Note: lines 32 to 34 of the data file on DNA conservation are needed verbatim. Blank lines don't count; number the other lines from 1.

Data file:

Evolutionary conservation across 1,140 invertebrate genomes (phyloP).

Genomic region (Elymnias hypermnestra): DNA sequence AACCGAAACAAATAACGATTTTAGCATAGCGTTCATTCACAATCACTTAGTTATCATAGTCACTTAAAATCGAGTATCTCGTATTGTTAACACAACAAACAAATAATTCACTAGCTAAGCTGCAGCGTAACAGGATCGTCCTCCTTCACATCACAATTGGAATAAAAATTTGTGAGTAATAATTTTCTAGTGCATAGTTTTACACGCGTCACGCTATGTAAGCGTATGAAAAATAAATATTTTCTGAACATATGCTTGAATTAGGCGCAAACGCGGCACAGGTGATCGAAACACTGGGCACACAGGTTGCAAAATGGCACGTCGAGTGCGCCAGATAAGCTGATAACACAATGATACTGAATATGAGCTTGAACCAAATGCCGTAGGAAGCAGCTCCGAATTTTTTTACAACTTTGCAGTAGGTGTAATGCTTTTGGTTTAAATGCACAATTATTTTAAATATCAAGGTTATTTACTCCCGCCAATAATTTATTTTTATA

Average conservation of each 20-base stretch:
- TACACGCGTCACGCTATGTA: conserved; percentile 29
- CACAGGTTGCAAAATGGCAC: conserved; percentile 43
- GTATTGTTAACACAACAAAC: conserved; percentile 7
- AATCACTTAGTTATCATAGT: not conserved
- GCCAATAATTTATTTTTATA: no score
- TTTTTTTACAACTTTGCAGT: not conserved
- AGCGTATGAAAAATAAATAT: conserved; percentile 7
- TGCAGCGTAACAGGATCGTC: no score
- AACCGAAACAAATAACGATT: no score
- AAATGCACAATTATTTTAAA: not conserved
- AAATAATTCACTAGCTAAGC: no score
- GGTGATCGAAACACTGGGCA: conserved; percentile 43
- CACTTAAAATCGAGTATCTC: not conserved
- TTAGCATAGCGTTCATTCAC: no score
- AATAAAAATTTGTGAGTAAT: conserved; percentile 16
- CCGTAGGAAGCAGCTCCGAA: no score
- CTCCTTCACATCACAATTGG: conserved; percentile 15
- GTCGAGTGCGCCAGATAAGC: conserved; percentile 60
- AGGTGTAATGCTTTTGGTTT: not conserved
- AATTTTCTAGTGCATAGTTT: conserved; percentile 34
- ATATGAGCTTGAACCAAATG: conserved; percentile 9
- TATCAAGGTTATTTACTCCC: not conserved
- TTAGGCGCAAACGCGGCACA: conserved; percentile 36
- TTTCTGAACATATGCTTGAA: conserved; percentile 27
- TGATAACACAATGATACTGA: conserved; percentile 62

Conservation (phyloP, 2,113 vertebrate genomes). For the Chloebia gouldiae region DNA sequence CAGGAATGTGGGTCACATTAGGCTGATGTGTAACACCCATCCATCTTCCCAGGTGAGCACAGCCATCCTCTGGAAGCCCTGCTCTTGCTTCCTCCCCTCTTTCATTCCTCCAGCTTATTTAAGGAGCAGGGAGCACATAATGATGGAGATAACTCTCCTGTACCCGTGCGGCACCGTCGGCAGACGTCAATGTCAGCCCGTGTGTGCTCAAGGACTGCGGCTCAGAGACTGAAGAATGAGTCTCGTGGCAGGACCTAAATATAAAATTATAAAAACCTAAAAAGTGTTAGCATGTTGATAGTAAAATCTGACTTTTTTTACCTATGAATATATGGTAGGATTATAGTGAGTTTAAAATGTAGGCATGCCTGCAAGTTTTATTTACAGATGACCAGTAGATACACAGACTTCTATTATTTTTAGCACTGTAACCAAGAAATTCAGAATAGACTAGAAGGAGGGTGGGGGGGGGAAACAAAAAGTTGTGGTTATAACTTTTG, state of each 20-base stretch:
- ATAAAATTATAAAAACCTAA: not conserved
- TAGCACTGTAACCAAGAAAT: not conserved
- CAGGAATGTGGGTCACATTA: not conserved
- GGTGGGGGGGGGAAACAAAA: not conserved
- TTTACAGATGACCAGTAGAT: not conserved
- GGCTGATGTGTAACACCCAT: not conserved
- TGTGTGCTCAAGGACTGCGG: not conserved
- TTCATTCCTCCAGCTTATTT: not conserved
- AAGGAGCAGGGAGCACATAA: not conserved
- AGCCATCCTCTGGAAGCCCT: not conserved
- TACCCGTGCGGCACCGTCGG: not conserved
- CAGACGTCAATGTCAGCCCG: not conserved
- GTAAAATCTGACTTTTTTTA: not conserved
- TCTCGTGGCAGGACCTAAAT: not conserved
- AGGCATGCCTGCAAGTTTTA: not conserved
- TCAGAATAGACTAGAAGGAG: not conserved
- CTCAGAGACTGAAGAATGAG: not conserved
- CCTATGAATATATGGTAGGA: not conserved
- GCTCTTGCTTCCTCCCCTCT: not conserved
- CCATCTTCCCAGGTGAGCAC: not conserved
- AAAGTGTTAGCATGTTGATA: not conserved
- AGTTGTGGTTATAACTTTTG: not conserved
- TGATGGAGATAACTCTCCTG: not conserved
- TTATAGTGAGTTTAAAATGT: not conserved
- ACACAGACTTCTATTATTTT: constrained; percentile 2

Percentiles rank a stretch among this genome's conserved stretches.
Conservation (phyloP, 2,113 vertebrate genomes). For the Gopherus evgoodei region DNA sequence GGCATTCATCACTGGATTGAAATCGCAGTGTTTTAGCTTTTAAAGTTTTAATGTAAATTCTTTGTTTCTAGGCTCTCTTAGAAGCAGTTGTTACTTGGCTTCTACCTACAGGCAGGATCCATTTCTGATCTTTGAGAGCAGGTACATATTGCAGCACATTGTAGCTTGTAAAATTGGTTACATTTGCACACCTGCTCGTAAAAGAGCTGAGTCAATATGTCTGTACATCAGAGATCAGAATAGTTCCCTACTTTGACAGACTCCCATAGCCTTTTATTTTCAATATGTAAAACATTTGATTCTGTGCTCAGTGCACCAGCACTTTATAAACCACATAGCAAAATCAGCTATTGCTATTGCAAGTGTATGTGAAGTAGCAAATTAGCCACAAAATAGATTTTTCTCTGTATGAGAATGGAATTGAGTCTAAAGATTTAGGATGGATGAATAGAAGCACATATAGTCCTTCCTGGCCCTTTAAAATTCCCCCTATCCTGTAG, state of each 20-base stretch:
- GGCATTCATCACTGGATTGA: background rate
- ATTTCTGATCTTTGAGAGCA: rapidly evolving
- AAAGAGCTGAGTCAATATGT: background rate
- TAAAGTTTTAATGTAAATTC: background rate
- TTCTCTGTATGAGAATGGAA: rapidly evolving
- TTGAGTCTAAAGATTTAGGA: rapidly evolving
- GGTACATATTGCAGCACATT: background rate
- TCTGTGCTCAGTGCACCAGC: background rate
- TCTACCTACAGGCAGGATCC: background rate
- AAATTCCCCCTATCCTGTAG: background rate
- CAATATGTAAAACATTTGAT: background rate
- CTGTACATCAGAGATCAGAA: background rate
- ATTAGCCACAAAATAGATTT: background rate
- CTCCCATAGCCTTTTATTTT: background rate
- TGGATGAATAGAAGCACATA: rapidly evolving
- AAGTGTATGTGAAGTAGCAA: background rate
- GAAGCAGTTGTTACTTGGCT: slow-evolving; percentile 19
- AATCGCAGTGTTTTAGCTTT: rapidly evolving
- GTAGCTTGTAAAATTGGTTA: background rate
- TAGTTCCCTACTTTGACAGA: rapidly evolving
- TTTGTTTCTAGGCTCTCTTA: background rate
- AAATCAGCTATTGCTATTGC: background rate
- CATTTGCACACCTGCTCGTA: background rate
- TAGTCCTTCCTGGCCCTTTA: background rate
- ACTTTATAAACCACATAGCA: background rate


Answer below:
- CAGGAATGTGGGTCACATTA: not conserved
- GGTGGGGGGGGGAAACAAAA: not conserved
- TTTACAGATGACCAGTAGAT: not conserved